She said: “This scheme builds on our partnership approach to working with communities and is a practical example of a co-operative council.
“By providing a bit of funding through the Evening News, we can help people take control of a situation on their own doorstep that could make their immediate environment a lot better.
“It is amazing how creative people can be with a little support and encouragement, whether it’s about brightening something up with some paint or planting shrubs and flowers or fixing a fence, these things can make a big difference.”
Anne Denholm, vice-chairman of Wester Hailes Community Council, said there were many areas where the funds could be put to good use.
She said: “This project will be brilliant for the area – it’s a really good idea.
“There’s a real appetite in the community for people coming together with a common goal to improve things and lots of groups are going to want to apply for this. It’s a great opportunity to improve a local park or a children’s play area.”
We hope to support as wide a range of projects over the coming months as possible and will bring you regular updates on all the projects that we support.
So, is there something in your neighbourhood you want to get fixed or see improved? Do you think you know how it can be done?
To get the ball rolling, all you have to do is fill out the application form printed in today’s paper or if you prefer by clicking the link at the top.
So what are you waiting for? Let’s Get It Sorted Together.
Community joins together for big clean-up of Leith
Armed with brushes, scrapers and mops, volunteers have sprung into action to spruce up their corner of the Capital.
The youngest were still at primary school and the oldest had long retired, but all came together with one common goal – cleaning up their neighbourhood.
The community clean-ups organised by the city council and Police Scotland in places such as the Royal Mile and Leith Walk have proved a great success in recent years.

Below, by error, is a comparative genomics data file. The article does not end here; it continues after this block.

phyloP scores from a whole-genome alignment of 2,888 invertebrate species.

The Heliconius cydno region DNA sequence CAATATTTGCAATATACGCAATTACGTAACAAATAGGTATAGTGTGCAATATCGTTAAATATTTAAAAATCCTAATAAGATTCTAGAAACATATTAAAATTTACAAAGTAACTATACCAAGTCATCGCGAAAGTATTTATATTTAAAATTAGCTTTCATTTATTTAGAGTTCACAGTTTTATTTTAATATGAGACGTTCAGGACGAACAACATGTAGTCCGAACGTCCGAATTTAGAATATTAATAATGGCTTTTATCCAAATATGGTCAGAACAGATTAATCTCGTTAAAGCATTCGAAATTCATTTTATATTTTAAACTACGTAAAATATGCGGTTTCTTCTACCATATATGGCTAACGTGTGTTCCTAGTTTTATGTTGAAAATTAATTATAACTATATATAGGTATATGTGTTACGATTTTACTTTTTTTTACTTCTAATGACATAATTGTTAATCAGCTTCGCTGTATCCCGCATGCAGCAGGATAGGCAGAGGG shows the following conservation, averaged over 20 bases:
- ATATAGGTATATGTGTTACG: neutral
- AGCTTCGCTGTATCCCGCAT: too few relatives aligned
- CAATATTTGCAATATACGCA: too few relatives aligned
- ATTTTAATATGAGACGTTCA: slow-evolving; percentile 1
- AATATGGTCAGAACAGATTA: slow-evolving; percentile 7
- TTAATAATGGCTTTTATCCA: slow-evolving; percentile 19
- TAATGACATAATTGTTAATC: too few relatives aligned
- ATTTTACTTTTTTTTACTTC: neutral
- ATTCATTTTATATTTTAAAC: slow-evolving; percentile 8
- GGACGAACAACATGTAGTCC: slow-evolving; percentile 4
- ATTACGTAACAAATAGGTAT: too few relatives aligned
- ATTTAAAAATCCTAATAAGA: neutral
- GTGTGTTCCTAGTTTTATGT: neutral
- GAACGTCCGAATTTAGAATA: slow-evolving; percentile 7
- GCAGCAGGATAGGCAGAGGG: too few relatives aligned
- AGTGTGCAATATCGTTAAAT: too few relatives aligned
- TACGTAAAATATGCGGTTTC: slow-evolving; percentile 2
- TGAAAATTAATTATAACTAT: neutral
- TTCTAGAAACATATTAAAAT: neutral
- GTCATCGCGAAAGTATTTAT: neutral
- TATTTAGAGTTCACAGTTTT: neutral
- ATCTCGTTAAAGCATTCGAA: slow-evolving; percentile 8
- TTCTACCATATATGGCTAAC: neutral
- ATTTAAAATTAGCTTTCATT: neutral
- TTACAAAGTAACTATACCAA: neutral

The initiatives, designed to complement ongoing cleansing and crime prevention work by the local authority and the police, have transformed the appearance of the neighbourhoods involved and cemented the great community spirit.
During the Ship Shape Leith project on Leith Walk, residents of the Port of Leith Housing Association, members of St Mary’s Star of The Sea Parish Church and pupils from Pilrig Park helped tackle eyesore graffiti and vandalism over the course of three days. Volunteers were provided with cleaning and graffiti removal equipment, while specialist cleaning teams from the council handled large- scale graffiti using chemical treatments. As each block was cleaned, “We Love Leith” was stencilled on paving stones to show that work has been completed.
The project was formed as part of Police Scotland’s commitment to community engagement and the council’s commitment to working with communities and partner agencies to improve local life.
Police Constable Andy Higgins said: “We are delighted to work on worthwhile projects such as this with our partners and our community who are volunteering to remove illegal graffiti and defacing of street furniture in the Leith area.
“Police Scotland is committed to tackling all forms of antisocial behaviour and will deal robustly with any person who is in involved in any acts of vandalism.
“We hope that community projects like this will really help to revitalise the community spirit of Leith.”